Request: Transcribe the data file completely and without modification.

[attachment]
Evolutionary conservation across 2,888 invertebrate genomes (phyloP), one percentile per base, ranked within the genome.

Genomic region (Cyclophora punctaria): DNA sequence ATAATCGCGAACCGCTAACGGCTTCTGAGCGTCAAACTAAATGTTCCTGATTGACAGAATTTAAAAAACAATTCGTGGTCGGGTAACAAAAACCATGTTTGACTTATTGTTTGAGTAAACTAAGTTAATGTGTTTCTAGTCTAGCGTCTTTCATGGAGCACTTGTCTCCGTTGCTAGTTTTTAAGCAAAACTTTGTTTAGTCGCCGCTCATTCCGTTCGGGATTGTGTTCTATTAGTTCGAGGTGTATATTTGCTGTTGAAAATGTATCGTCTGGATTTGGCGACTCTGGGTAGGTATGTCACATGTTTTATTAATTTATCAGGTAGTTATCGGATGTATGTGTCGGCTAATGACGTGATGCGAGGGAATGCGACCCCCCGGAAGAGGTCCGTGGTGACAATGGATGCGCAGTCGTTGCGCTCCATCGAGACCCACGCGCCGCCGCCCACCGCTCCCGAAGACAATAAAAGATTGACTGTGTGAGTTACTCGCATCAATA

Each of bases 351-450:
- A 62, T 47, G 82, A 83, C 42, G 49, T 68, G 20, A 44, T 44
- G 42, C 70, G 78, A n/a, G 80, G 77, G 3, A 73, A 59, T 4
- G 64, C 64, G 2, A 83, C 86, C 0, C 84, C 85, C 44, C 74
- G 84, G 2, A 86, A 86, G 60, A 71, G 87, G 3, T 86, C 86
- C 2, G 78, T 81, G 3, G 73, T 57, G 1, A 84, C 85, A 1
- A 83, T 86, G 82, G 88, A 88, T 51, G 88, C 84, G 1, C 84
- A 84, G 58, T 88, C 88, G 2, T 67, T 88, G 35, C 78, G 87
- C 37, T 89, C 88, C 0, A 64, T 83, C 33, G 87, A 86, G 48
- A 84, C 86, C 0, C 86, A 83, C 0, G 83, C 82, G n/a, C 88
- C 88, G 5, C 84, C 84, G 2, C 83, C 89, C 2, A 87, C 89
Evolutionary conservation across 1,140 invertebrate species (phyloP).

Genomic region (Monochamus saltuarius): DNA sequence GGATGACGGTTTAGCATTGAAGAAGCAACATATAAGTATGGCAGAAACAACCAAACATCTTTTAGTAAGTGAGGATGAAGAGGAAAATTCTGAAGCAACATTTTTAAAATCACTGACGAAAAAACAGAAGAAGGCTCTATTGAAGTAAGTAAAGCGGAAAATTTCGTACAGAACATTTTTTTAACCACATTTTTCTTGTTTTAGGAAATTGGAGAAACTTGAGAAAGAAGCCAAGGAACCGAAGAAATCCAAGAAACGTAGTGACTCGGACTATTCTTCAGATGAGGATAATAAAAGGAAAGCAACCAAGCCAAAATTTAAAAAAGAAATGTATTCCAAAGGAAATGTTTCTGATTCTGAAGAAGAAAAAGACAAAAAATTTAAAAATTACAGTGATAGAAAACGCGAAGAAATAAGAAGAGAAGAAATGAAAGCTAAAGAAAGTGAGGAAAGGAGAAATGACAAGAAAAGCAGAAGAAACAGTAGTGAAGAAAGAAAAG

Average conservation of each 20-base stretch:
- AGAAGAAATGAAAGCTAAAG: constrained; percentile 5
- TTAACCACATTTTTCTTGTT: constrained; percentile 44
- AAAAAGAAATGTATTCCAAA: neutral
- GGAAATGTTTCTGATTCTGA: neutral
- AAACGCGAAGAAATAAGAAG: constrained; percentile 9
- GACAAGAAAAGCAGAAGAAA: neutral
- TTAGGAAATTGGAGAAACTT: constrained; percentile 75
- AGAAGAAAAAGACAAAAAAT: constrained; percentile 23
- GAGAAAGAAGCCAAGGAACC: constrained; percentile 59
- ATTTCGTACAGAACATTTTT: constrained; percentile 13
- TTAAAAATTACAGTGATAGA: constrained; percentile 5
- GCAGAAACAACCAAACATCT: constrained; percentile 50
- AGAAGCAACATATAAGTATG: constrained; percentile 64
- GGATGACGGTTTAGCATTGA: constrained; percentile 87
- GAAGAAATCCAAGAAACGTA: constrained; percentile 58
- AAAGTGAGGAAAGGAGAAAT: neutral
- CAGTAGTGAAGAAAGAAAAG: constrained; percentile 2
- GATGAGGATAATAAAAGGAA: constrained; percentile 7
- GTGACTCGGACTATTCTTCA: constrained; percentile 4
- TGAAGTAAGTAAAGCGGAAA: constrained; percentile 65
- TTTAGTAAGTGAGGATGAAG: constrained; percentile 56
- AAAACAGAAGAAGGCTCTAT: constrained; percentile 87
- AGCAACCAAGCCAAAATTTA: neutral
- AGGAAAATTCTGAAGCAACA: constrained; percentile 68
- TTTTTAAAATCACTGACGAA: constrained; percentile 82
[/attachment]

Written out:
Evolutionary conservation across 2,888 invertebrate genomes (phyloP), one percentile per base, ranked within the genome.

Genomic region (Cyclophora punctaria): DNA sequence ATAATCGCGAACCGCTAACGGCTTCTGAGCGTCAAACTAAATGTTCCTGATTGACAGAATTTAAAAAACAATTCGTGGTCGGGTAACAAAAACCATGTTTGACTTATTGTTTGAGTAAACTAAGTTAATGTGTTTCTAGTCTAGCGTCTTTCATGGAGCACTTGTCTCCGTTGCTAGTTTTTAAGCAAAACTTTGTTTAGTCGCCGCTCATTCCGTTCGGGATTGTGTTCTATTAGTTCGAGGTGTATATTTGCTGTTGAAAATGTATCGTCTGGATTTGGCGACTCTGGGTAGGTATGTCACATGTTTTATTAATTTATCAGGTAGTTATCGGATGTATGTGTCGGCTAATGACGTGATGCGAGGGAATGCGACCCCCCGGAAGAGGTCCGTGGTGACAATGGATGCGCAGTCGTTGCGCTCCATCGAGACCCACGCGCCGCCGCCCACCGCTCCCGAAGACAATAAAAGATTGACTGTGTGAGTTACTCGCATCAATA

Each of bases 351-450:
- A 62, T 47, G 82, A 83, C 42, G 49, T 68, G 20, A 44, T 44
- G 42, C 70, G 78, A n/a, G 80, G 77, G 3, A 73, A 59, T 4
- G 64, C 64, G 2, A 83, C 86, C 0, C 84, C 85, C 44, C 74
- G 84, G 2, A 86, A 86, G 60, A 71, G 87, G 3, T 86, C 86
- C 2, G 78, T 81, G 3, G 73, T 57, G 1, A 84, C 85, A 1
- A 83, T 86, G 82, G 88, A 88, T 51, G 88, C 84, G 1, C 84
- A 84, G 58, T 88, C 88, G 2, T 67, T 88, G 35, C 78, G 87
- C 37, T 89, C 88, C 0, A 64, T 83, C 33, G 87, A 86, G 48
- A 84, C 86, C 0, C 86, A 83, C 0, G 83, C 82, G n/a, C 88
- C 88, G 5, C 84, C 84, G 2, C 83, C 89, C 2, A 87, C 89
Evolutionary conservation across 1,140 invertebrate species (phyloP).

Genomic region (Monochamus saltuarius): DNA sequence GGATGACGGTTTAGCATTGAAGAAGCAACATATAAGTATGGCAGAAACAACCAAACATCTTTTAGTAAGTGAGGATGAAGAGGAAAATTCTGAAGCAACATTTTTAAAATCACTGACGAAAAAACAGAAGAAGGCTCTATTGAAGTAAGTAAAGCGGAAAATTTCGTACAGAACATTTTTTTAACCACATTTTTCTTGTTTTAGGAAATTGGAGAAACTTGAGAAAGAAGCCAAGGAACCGAAGAAATCCAAGAAACGTAGTGACTCGGACTATTCTTCAGATGAGGATAATAAAAGGAAAGCAACCAAGCCAAAATTTAAAAAAGAAATGTATTCCAAAGGAAATGTTTCTGATTCTGAAGAAGAAAAAGACAAAAAATTTAAAAATTACAGTGATAGAAAACGCGAAGAAATAAGAAGAGAAGAAATGAAAGCTAAAGAAAGTGAGGAAAGGAGAAATGACAAGAAAAGCAGAAGAAACAGTAGTGAAGAAAGAAAAG

Average conservation of each 20-base stretch:
- AGAAGAAATGAAAGCTAAAG: constrained; percentile 5
- TTAACCACATTTTTCTTGTT: constrained; percentile 44
- AAAAAGAAATGTATTCCAAA: neutral
- GGAAATGTTTCTGATTCTGA: neutral
- AAACGCGAAGAAATAAGAAG: constrained; percentile 9
- GACAAGAAAAGCAGAAGAAA: neutral
- TTAGGAAATTGGAGAAACTT: constrained; percentile 75
- AGAAGAAAAAGACAAAAAAT: constrained; percentile 23
- GAGAAAGAAGCCAAGGAACC: constrained; percentile 59
- ATTTCGTACAGAACATTTTT: constrained; percentile 13
- TTAAAAATTACAGTGATAGA: constrained; percentile 5
- GCAGAAACAACCAAACATCT: constrained; percentile 50
- AGAAGCAACATATAAGTATG: constrained; percentile 64
- GGATGACGGTTTAGCATTGA: constrained; percentile 87
- GAAGAAATCCAAGAAACGTA: constrained; percentile 58
- AAAGTGAGGAAAGGAGAAAT: neutral
- CAGTAGTGAAGAAAGAAAAG: constrained; percentile 2
- GATGAGGATAATAAAAGGAA: constrained; percentile 7
- GTGACTCGGACTATTCTTCA: constrained; percentile 4
- TGAAGTAAGTAAAGCGGAAA: constrained; percentile 65
- TTTAGTAAGTGAGGATGAAG: constrained; percentile 56
- AAAACAGAAGAAGGCTCTAT: constrained; percentile 87
- AGCAACCAAGCCAAAATTTA: neutral
- AGGAAAATTCTGAAGCAACA: constrained; percentile 68
- TTTTTAAAATCACTGACGAA: constrained; percentile 82